I'm perfectly healthy, going to the doctor's for a routine check-up. The nurse looks at me:
"Oh, I don't like the way you filled out those insurance forms. We better give you a shot."
"For what disease?"
"It doesn't matter, I don't know; shut up and roll up your sleeves."
I realized that I cannot remember one time, one occasion, when I've gone to the doctor and not gotten a shot. Some of these illnesses he's immunized me against seem, I think, a little dubious. Hepatitis F? Is this thing a real threat? What about Purple Fever? The Croatian Measles?
Call me crazy, but I suspect they don't actually exist.
On this visit, however, the shot contained some all-too-familiar offenders. It was an allergy test, wherein a series of needles bludgeons my arm with such scary substances as dust, mold and the organisms in Regis Philbin's hair gel. The idea is that a few bumps form atop substances to which I am allergic, and then I try distracting myself from the insatiable itch by staring at decades-old issues of People magazine.
I didn't get a few bumps. I got a full-arm plateau.
I'm allergic to everything. Not just dust and pollen—I mean everything. Trees, feathers, flowers. I'm allergic to grass, okay? Grass! This stuff is everywhere! Should I move to Algeria? There's no avoiding grass.
Here's my question: How did we create a human being allergic to grass and trees? We've been at this evolution thing for a fair number of years, and the best-suited humans supposedly survive, but now we're breeding people who cannot tolerate the natural environment. This is it—grass, trees, feathers, flowers—this is the Earth! How am I allergic to the Earth?
The doctor can't explain that, but he can increase my shot frequency to twice a week. Of course, getting to his office requires my briefly stepping outside, where grass and trees cause me to unleash sneezes powerful enough to reverse El Niño trade winds.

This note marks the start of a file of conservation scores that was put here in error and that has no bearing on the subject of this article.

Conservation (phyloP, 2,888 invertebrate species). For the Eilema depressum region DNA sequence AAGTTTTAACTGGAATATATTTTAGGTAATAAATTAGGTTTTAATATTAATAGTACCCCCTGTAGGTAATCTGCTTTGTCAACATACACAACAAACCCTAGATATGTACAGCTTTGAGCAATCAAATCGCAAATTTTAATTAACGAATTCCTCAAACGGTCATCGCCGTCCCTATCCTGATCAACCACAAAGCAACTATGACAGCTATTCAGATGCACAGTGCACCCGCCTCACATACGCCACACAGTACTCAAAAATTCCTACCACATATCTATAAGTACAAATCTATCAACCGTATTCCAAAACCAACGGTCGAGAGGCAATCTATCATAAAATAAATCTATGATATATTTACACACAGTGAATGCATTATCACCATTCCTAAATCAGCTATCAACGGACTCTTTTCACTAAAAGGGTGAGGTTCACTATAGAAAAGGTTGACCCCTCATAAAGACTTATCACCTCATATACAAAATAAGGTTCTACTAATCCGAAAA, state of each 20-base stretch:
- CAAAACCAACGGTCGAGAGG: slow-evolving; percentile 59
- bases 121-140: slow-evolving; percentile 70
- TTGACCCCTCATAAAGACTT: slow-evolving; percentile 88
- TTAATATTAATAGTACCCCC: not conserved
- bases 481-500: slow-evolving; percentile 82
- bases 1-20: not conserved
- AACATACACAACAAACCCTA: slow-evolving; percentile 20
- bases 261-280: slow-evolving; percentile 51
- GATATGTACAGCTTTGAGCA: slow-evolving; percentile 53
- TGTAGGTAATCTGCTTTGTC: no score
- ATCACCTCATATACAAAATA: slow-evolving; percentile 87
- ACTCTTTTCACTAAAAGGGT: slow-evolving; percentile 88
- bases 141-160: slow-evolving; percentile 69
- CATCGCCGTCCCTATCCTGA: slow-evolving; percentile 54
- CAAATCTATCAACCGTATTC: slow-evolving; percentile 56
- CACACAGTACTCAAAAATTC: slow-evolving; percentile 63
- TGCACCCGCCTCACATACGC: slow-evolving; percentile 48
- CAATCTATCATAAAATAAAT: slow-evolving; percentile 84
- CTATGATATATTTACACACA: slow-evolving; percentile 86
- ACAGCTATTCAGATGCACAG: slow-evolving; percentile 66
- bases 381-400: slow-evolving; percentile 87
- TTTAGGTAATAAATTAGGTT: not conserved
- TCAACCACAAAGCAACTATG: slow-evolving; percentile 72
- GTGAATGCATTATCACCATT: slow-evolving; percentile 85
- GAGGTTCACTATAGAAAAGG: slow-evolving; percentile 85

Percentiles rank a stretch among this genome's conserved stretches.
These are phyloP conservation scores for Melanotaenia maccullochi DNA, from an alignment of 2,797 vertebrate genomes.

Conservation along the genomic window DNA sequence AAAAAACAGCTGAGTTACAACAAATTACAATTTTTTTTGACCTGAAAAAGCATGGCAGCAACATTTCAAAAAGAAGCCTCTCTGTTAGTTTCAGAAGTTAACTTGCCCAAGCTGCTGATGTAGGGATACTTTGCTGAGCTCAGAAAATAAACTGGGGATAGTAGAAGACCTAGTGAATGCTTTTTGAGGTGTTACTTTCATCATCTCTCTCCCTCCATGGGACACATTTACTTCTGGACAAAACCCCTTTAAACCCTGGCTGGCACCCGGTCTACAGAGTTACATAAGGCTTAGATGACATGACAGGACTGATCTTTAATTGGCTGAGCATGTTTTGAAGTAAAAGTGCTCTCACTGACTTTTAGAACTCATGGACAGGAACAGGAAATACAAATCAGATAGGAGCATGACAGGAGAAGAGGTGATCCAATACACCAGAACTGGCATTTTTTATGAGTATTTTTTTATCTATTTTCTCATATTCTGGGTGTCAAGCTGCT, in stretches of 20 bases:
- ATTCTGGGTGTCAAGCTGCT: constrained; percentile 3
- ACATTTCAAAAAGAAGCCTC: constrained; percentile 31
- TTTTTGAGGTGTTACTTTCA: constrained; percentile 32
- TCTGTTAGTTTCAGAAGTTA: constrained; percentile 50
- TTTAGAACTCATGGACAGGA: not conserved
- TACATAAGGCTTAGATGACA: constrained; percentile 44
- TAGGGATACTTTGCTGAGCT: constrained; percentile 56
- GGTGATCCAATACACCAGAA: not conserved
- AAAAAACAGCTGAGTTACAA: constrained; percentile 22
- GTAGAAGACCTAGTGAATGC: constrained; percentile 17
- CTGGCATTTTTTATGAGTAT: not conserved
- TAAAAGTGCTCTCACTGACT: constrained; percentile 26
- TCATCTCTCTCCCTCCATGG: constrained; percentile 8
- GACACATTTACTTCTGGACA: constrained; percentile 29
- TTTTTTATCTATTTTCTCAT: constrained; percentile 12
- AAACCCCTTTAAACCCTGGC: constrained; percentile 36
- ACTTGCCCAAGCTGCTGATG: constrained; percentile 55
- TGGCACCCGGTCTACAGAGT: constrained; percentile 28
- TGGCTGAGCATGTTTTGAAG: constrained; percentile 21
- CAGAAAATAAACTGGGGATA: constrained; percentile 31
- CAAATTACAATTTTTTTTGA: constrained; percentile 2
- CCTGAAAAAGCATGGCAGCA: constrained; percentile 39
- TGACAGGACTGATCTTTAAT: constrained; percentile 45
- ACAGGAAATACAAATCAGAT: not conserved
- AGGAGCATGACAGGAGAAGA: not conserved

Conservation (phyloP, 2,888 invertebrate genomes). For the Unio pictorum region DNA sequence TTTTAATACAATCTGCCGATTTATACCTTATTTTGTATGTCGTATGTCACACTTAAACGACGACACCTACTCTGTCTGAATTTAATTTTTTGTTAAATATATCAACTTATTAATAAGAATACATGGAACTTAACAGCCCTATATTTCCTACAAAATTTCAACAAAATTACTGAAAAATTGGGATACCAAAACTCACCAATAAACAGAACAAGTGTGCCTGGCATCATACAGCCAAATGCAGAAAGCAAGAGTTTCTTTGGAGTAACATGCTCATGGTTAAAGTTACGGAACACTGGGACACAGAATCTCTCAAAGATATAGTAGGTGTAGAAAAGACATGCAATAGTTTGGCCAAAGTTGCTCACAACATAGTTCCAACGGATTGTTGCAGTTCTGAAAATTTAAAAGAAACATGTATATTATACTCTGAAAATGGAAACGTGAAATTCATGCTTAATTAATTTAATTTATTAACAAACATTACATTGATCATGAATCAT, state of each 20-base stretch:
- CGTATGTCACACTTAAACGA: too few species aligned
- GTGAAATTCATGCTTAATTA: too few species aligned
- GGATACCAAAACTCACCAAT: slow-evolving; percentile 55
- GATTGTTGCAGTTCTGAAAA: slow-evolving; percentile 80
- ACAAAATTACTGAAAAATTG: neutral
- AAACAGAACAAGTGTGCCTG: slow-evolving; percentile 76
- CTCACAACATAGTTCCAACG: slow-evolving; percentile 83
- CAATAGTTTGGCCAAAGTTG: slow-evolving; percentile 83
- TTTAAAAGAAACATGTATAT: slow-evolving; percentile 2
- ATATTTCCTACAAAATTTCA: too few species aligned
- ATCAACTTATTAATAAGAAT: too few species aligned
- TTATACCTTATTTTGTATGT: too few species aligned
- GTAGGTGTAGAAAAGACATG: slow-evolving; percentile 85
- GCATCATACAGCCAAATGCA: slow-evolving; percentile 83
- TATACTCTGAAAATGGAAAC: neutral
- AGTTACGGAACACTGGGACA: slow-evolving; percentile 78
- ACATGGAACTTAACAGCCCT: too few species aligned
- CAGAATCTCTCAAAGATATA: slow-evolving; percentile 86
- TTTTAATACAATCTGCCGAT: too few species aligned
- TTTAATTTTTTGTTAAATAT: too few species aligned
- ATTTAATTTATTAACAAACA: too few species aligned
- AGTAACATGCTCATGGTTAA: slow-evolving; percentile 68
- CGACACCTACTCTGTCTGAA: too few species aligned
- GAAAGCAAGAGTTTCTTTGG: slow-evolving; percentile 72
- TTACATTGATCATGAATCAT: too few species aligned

After months of this, I've decided the needle-stabbing part of the shot process doesn't bother me anymore, but the waiting room has got to go. First you wait just for the privilege of getting the shot. Then you think, "Finally, they called me and I'll be out of here soon."
But no. When the shot is over, the doctor makes me go back to the waiting room. Walking back is like returning to your old jail cell, and all the prisoners humiliate you for having done that I'm-leaving-while-you're-still-stuck-here strut only moments ago. I'm thinking:
"Fantastic. I've come again to the other sick people, with all their contagious diseases, together once more in the same room. This makes a lot of sense. Well, it gives me a chance to pick back up with People, so I can make fun of Dick Clark's high-school yearbook photo while I contract the Ebola virus."
Quite frankly, I have long thought that if you are able to sit in the waiting room for the normal excruciating period of time, the doctor shouldn't even have to see you. That should be it.
He just peers in:
"Sir, you've survived watching Animal Planet next to walking pneumonia and bronchitis for the last three hours; your spine has held up after using my backless chairs; your joints endured filling out my book of insurance documents. You can go home now."
But as bad as the waiting room is, I'm sure not going home. That, you see, would require me to step outside.
There's grass out there.
Stephen Wertheim. Co-editor-in-chief Stephen Wertheim is deeply committed to reporting, even when it conflicts with such essential life activities as food consumption, sleep and viewership of Seinfeld reruns. In addition to getting carried away with writing and playing violin, Stephen thoroughly enjoys visiting and photographing spots around … More »